Rural crime is an issue for large areas of the country, but it tends to go unreported. It can impact on insurance premiums, food prices and damage local communities.

It can be hard to know whether something is a crime and whether to contact the police or another charity or organisation. 

Types of rural crime

Rural crime tends to fall into one of four categories:

  • agricultural 
  • equine 
  • wildlife
  • heritage

It can also fall under environmental crime, which covers illegal waste dumping, fly tipping, polluting watercourses and land.


Agricultural crime covers working farms, farm machinery, farm buildings and smallholdings. Offences include theft of equipment or fuel, damage to property and livestock worrying. 


Equine crime covers working stables and equestrian centres and includes offences like tack theft and livestock worrying.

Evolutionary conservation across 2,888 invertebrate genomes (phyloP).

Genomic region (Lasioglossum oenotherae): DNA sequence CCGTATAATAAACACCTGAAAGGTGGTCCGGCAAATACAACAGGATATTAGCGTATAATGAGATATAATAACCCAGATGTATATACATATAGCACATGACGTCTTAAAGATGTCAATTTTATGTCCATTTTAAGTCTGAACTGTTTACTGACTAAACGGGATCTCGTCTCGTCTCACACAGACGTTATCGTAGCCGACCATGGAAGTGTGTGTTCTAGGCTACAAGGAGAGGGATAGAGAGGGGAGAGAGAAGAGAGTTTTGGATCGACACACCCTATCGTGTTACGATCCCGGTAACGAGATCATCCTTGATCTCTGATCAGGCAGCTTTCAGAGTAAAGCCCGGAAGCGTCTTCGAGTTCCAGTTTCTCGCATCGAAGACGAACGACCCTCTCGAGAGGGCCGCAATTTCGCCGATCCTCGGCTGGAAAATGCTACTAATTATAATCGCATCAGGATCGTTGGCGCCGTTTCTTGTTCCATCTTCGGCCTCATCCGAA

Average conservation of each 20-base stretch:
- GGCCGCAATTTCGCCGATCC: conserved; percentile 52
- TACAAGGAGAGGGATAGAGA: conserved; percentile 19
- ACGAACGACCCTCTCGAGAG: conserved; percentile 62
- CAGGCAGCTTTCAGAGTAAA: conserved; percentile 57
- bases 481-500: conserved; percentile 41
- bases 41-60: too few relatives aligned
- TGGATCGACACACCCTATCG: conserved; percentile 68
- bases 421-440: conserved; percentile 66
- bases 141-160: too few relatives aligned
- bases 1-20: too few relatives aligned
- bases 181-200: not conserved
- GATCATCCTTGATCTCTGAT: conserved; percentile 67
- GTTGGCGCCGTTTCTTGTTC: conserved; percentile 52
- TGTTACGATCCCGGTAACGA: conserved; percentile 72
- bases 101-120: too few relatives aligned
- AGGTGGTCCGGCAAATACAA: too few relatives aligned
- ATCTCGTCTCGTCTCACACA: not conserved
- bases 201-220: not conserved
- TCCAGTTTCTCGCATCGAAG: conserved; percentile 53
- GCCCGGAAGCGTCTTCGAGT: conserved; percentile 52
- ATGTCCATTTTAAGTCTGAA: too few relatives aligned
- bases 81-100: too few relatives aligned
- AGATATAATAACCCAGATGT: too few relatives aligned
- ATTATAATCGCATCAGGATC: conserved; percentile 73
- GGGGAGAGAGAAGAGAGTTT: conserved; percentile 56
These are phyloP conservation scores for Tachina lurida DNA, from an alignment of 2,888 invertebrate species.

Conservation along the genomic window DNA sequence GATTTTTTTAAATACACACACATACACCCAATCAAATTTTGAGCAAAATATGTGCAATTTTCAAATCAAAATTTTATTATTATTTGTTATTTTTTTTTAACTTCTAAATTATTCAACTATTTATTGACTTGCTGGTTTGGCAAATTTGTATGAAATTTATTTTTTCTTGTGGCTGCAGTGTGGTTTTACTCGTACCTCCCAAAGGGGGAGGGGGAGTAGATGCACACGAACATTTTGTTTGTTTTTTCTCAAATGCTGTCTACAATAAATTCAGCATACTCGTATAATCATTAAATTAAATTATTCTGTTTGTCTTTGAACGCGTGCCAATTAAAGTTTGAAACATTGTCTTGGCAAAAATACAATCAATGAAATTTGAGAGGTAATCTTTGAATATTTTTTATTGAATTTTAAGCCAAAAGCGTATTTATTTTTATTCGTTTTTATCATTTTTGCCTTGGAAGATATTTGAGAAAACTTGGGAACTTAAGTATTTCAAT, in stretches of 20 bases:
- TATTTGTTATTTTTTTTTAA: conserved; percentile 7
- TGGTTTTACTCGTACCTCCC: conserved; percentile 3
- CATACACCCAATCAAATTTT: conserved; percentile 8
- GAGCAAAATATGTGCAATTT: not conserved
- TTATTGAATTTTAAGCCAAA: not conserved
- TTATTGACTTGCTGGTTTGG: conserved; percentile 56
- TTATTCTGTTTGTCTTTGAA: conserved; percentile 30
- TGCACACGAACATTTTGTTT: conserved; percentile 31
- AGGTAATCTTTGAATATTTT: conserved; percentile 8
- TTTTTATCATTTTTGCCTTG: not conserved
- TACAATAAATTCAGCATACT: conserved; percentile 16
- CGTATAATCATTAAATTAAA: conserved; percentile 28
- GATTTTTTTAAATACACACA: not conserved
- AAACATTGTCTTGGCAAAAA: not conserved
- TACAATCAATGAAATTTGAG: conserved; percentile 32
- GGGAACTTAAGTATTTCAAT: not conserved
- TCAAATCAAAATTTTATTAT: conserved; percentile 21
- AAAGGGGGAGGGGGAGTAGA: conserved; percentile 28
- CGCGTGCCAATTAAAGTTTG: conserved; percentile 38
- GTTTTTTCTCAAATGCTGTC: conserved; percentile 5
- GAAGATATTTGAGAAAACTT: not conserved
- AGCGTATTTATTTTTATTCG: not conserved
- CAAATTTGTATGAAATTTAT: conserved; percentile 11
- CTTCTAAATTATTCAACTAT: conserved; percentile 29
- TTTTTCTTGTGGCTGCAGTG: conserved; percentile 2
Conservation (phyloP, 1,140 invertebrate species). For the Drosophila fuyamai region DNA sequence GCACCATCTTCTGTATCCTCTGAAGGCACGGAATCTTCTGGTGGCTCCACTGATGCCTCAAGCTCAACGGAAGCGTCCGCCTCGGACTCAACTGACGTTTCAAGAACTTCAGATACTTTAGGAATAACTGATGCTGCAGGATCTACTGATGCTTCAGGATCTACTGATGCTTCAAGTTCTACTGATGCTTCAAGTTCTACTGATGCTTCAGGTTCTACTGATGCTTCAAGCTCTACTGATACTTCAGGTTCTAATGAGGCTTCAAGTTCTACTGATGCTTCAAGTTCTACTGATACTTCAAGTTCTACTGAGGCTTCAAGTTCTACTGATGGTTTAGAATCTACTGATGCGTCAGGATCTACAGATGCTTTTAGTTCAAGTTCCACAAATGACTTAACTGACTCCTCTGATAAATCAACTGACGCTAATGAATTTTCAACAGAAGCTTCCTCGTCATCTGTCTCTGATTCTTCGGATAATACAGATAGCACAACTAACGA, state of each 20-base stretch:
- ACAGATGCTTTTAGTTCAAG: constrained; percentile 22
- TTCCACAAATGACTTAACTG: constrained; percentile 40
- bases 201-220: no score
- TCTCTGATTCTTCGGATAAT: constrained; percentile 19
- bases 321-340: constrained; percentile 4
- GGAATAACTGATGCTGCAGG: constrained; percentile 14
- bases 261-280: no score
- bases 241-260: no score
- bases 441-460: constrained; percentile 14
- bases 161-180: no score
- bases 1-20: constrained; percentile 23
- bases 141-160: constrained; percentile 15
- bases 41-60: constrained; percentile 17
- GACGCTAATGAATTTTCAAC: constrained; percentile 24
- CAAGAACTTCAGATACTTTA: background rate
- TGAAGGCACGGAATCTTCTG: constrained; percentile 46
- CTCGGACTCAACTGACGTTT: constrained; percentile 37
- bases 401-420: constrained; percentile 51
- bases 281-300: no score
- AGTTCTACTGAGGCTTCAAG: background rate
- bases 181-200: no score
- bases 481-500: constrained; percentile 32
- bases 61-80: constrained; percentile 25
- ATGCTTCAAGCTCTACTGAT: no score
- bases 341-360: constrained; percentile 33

Wildlife crime includes hare coursing, poaching and interfering with protected species. You can find out more about wildlife crime on our dedicated wildlife crime pages.


Heritage crime is defined as 'any offence which harms the value of England's heritage assets and their settings to this and future generations'.

That can include offences like lead theft from churches, damage to ancient monuments and illegal metal detecting.

Find out what you can do to protect yourself against these forms of crime.

How to report it

If you think an offence has or is about to be committed, let us know. You can report it to us online or by calling 101. If you're deaf or hard of hearing, use our textphone service on 18001 101.

If you’re not sure it’s a crime, we’d rather hear from you and determine that ourselves.

Please note, the Met's wildlife team doesn't deal with rural crime, so please don't contact them directly about those offences. If you contact us via our online service or by calling 101, we'll direct your report to the right place.